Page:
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Major rural centres: Coonamble, Dubbo, Forbes, Gilgandra, Nyngan and Parkes.

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Wheat and barley are the major crops in the region.

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The rolling one year median price per hectare averaged a quarterly increase of 5.7 per cent in 2021.

“The Central West region of NSW continues to see strong levels of demand across all segments of the rural market with recent sales from autumn into winter confirming ongoing confidence.

“Winter cropping season is looking very positive; however, a considerable amount of the state has experienced wet weather, presenting challenges for weed control and sowing.

“We expect confidence in rural property to continue in the foreseeable future driven by the prospect of high grain prices again this season and a build-up of solid buying power from appreciating balance sheets.” – Richard Gemmell, Elders State Real Estate Manager, New South Wales

Check out our latest rural real estate listings for Central West NSW.

Common trends among the top five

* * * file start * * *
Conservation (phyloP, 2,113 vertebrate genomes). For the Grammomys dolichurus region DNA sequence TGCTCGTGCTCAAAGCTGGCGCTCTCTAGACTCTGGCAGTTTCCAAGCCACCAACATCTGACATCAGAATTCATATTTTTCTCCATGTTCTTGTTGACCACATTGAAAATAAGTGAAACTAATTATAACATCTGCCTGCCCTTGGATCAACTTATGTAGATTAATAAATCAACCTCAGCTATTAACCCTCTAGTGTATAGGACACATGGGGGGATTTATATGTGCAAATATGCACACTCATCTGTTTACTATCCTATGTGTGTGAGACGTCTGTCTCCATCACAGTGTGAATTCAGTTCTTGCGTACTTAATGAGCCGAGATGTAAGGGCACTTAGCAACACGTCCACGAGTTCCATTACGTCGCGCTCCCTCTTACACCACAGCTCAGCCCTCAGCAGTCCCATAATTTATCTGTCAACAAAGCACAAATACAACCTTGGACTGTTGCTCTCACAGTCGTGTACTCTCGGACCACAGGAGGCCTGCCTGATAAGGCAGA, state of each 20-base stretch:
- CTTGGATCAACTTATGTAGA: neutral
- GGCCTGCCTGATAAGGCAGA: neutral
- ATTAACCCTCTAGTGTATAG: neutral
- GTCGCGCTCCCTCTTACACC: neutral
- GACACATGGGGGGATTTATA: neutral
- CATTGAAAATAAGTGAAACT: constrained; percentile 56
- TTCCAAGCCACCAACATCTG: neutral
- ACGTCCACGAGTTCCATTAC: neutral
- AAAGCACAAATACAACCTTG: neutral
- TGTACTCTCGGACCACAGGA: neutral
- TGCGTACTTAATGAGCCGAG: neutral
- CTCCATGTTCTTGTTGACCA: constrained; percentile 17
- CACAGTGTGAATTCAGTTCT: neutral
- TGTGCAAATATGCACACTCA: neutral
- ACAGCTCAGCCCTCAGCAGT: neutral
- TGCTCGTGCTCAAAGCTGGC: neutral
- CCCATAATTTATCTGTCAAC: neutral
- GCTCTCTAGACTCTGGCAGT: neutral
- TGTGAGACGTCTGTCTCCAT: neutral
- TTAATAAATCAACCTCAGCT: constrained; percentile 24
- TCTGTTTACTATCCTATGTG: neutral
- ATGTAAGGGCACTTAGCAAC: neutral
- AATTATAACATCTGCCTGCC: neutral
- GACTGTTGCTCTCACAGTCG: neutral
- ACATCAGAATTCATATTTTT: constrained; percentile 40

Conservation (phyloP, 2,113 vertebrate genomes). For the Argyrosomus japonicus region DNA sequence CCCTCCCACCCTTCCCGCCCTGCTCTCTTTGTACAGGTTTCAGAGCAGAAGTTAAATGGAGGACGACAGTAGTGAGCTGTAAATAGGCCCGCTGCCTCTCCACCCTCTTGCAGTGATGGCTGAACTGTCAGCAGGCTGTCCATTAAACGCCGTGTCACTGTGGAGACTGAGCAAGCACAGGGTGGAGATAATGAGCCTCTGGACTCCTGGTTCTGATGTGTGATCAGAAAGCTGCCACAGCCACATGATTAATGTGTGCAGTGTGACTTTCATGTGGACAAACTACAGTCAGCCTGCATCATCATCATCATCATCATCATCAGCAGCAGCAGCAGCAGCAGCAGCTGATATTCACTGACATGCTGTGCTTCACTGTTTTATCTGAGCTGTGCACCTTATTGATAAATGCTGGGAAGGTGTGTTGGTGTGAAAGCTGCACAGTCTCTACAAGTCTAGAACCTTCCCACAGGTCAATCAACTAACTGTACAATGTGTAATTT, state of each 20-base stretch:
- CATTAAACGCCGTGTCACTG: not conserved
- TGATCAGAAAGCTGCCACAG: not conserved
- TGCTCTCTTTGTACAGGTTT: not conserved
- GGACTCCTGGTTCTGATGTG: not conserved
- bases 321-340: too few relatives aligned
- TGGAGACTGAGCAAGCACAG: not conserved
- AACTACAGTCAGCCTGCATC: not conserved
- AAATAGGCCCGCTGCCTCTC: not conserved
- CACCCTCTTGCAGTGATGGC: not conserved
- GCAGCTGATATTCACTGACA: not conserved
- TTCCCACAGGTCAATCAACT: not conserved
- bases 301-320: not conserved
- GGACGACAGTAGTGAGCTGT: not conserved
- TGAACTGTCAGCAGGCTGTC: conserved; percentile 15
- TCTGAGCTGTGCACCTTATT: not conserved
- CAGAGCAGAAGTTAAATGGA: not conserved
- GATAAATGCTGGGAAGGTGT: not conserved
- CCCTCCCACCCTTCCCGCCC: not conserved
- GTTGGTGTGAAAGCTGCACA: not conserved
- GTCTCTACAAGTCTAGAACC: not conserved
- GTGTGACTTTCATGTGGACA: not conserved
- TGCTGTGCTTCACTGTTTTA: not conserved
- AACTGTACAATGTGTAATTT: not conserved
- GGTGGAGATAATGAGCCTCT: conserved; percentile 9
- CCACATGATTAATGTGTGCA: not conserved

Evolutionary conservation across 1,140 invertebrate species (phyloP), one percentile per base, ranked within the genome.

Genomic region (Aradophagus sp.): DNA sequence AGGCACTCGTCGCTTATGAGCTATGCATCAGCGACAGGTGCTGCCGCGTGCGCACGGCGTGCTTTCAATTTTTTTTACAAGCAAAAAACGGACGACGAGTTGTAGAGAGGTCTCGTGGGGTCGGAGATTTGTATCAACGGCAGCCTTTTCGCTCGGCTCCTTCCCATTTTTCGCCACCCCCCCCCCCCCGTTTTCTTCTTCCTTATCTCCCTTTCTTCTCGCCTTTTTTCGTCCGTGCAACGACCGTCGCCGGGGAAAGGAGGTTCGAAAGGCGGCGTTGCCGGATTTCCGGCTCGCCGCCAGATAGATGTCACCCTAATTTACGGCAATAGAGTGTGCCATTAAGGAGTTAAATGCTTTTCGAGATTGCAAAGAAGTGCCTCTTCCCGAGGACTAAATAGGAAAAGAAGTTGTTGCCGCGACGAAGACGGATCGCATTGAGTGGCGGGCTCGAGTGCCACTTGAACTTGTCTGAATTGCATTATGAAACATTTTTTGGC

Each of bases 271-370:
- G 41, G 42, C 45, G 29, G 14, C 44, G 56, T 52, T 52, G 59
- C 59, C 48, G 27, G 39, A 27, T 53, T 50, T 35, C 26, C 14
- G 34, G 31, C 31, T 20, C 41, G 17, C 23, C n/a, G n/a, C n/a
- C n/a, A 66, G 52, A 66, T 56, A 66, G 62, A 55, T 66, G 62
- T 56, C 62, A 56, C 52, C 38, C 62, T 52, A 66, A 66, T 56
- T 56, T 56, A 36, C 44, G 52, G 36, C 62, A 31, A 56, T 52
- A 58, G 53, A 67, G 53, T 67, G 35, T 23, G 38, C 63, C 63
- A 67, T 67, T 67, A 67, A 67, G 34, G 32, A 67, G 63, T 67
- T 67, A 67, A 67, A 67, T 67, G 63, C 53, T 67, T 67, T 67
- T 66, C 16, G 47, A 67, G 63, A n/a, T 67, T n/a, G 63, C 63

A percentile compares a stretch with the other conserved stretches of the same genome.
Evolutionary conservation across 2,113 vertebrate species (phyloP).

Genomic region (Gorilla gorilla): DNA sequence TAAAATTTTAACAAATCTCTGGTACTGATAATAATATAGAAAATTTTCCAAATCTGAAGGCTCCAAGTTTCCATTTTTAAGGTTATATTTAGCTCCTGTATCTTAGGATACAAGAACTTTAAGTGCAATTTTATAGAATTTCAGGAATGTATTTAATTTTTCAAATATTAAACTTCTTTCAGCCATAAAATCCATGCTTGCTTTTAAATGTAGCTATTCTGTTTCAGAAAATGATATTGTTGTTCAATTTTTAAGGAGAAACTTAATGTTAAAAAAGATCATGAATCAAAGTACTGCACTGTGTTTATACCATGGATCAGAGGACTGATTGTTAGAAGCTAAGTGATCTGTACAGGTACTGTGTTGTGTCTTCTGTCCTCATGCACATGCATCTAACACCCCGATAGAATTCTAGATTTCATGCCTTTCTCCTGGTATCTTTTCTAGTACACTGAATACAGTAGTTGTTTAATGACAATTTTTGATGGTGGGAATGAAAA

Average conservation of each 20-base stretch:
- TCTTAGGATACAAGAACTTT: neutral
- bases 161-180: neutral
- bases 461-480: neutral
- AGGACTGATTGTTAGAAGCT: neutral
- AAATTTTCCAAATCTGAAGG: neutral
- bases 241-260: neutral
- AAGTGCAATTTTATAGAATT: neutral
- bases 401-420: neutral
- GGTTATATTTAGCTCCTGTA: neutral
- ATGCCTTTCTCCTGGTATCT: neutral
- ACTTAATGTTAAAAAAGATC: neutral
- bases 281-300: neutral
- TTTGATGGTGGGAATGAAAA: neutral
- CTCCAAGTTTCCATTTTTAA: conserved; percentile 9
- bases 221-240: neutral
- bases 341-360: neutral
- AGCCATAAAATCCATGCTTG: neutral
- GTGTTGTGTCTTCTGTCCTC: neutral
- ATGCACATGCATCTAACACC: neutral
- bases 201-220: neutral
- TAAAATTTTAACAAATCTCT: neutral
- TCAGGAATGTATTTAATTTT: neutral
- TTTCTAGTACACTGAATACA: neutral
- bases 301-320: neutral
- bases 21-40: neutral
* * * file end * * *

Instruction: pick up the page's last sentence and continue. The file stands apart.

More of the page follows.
The obvious blanket factor of the past decade has been declining interest rates but that’s something that needs to be backed by profitability on-farm in order to justify a property purchase.

Commodity price has been a linking factor between regions along with favourable seasonal conditions.

Wheat prices in December 2021 were up by 36.2 per cent in South Australia, 33.9 per cent in Victoria, 27 per cent in Western Australia and 26.3 per cent in New South Wales, this varied slightly depending on location, but it’s a compelling story in terms of revenue growth in the top five regions.

In addition to wheat, barley prices were up by 36.6 per cent in South Australia, 24.1 per cent in Victoria, 12.9 per cent in New South Wales and 3.9 per cent in Western Australia.